Unhooked by Lisa Maxwell
Rating: 2.5 stars
Published: February 2nd 2016
For as long as she can remember, Gwendolyn Allister has never had a place to call home—all because her mother believes that monsters are hunting them. Now these delusions have brought them to London, far from the life Gwen had finally started to build for herself. The only saving grace is her best friend, Olivia, who’s coming with them for the summer.
But when Gwen and Olivia are kidnapped by shadowy creatures and taken to a world of flesh-eating sea hags and dangerous Fey, Gwen realizes her mom might have been sane all along.
The world Gwen finds herself in is called Neverland, yet it’s nothing like the stories. Here, good and evil lose their meaning and memories slip like water through her fingers. As Gwen struggles to remember where she came from and find a way home, she must choose between trusting the charming fairy-tale hero who says all the right things and the roguish young pirate who promises to keep her safe.
With time running out and her enemies closing in, Gwen is forced to face the truths she’s been hiding from all along. But will she be able to save Neverland without losing herself?
Once Upon a Time spoiled/ruined me for this book. Honestly, OUAT isn't the best show (I haven't watched since Elsa/Anna and the rest of Frozen joined), but it had its good moments. Captain Guyliner, or should I say Captain Hook of OUAT, was the dashing villain-turned-hero. Emma Swan was the butt-kicking Savior of Storybrooke, and Captain Hook is her love interest. It took a few seasons, but there was decent character development on this show. Not that I'm comparing the two Captain Hooks, but one cannot fail to think of this guy when his name is brought up.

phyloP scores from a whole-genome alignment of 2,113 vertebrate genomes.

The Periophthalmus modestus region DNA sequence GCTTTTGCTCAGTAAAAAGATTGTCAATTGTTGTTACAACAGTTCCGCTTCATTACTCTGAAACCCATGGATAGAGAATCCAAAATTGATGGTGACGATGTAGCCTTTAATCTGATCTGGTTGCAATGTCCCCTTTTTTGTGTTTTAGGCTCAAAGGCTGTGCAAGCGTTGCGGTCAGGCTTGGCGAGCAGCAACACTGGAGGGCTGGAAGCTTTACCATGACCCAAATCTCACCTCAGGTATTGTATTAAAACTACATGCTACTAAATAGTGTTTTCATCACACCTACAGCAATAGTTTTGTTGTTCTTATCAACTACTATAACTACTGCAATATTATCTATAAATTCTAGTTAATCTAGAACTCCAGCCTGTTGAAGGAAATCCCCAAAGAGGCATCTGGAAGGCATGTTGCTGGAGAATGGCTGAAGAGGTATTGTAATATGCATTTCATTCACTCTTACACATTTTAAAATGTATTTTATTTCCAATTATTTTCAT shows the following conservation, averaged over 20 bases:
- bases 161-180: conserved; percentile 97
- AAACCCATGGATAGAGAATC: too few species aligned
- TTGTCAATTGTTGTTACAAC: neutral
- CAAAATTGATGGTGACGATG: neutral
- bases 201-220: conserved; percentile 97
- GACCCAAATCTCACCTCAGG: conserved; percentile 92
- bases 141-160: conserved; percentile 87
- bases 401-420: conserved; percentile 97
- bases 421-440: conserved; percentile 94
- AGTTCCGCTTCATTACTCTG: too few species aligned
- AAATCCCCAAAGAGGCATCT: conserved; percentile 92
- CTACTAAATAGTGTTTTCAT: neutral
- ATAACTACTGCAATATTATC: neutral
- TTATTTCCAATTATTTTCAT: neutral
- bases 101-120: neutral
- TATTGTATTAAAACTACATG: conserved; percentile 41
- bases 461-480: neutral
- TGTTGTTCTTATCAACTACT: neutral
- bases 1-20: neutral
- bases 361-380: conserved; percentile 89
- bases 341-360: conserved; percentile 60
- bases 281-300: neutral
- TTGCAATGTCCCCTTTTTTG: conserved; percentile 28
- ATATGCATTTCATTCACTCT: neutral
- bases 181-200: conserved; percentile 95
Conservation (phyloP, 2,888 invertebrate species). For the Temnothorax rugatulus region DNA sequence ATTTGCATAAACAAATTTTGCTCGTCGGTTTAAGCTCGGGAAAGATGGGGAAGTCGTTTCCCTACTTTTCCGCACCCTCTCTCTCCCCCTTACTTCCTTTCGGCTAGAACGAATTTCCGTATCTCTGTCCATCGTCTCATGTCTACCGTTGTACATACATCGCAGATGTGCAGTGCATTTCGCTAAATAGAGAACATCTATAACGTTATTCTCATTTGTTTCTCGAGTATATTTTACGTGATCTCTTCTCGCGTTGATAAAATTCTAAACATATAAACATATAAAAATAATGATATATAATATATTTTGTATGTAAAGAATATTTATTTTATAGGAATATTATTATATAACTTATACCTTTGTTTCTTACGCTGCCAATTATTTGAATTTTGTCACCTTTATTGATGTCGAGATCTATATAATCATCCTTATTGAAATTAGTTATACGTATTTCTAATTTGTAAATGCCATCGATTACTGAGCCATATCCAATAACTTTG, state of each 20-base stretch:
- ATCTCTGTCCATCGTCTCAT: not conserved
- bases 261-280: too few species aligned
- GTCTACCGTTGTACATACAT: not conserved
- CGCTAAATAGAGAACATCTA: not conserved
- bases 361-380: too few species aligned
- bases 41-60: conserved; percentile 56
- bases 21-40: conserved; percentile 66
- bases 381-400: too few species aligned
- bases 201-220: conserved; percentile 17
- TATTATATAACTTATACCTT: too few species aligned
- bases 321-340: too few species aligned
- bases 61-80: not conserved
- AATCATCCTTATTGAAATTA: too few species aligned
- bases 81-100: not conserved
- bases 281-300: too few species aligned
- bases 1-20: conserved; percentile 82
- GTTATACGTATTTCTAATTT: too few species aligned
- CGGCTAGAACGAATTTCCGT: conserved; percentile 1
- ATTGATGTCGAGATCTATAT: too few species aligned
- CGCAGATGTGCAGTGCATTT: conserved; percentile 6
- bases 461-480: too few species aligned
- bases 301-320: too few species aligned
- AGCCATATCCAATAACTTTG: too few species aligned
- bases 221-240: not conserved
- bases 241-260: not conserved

Upon reading Unhooked, I noticed several things this book lacked. Where was my character development, my intelligent heroines, and the unpredictability? Maybe I can't read Neverland books without my mind immediately going to - "Peter Pan is the bad guy!" It was obvious where this was headed, and I figured it out quicker than the heroine of our lovely tale, Gwen. It went a little bit like this:
- Not bad guy tries to convince heroine he is good guy
- Bad guy actually manages to convince heroine he is good guy
- Heroine screws up, realizes not bad guy is actually the good guy
- Fight scenes
- More fight scenes, death happens
- Happy ending
Speaking of Gwen, she wasn't exactly the smartest heroine, although she did get slightly redeemable in the ending. HOWEVER. The whole back and forth between Rowan and Pan - even without watching OUAT, it was pretty clear who the bad guy was. The guy was charming the pants of her best friend and turning her against Gwen. And yet, she still believed him. Logic?
Plus, just this.
"No," I moan unable to take my eyes from Owen's still body. Because I know his death was partially my fault. Maybe even entirely my fault.
...Rowan/Hook, why would you be attracted to the girl who got your crew mates killed?
To top it off, I didn't really get a feel for the characters, who felt very cardboard to me. Not much going on there. Not much explanation on how Olivia is bffs with Gwen, Will and Rowan got each others backs (apparently but that vibe wasn't obvious), and the Queen was very "humans suck they must die" without much reasoning behind.
Fairytale retellings just aren't working out for me.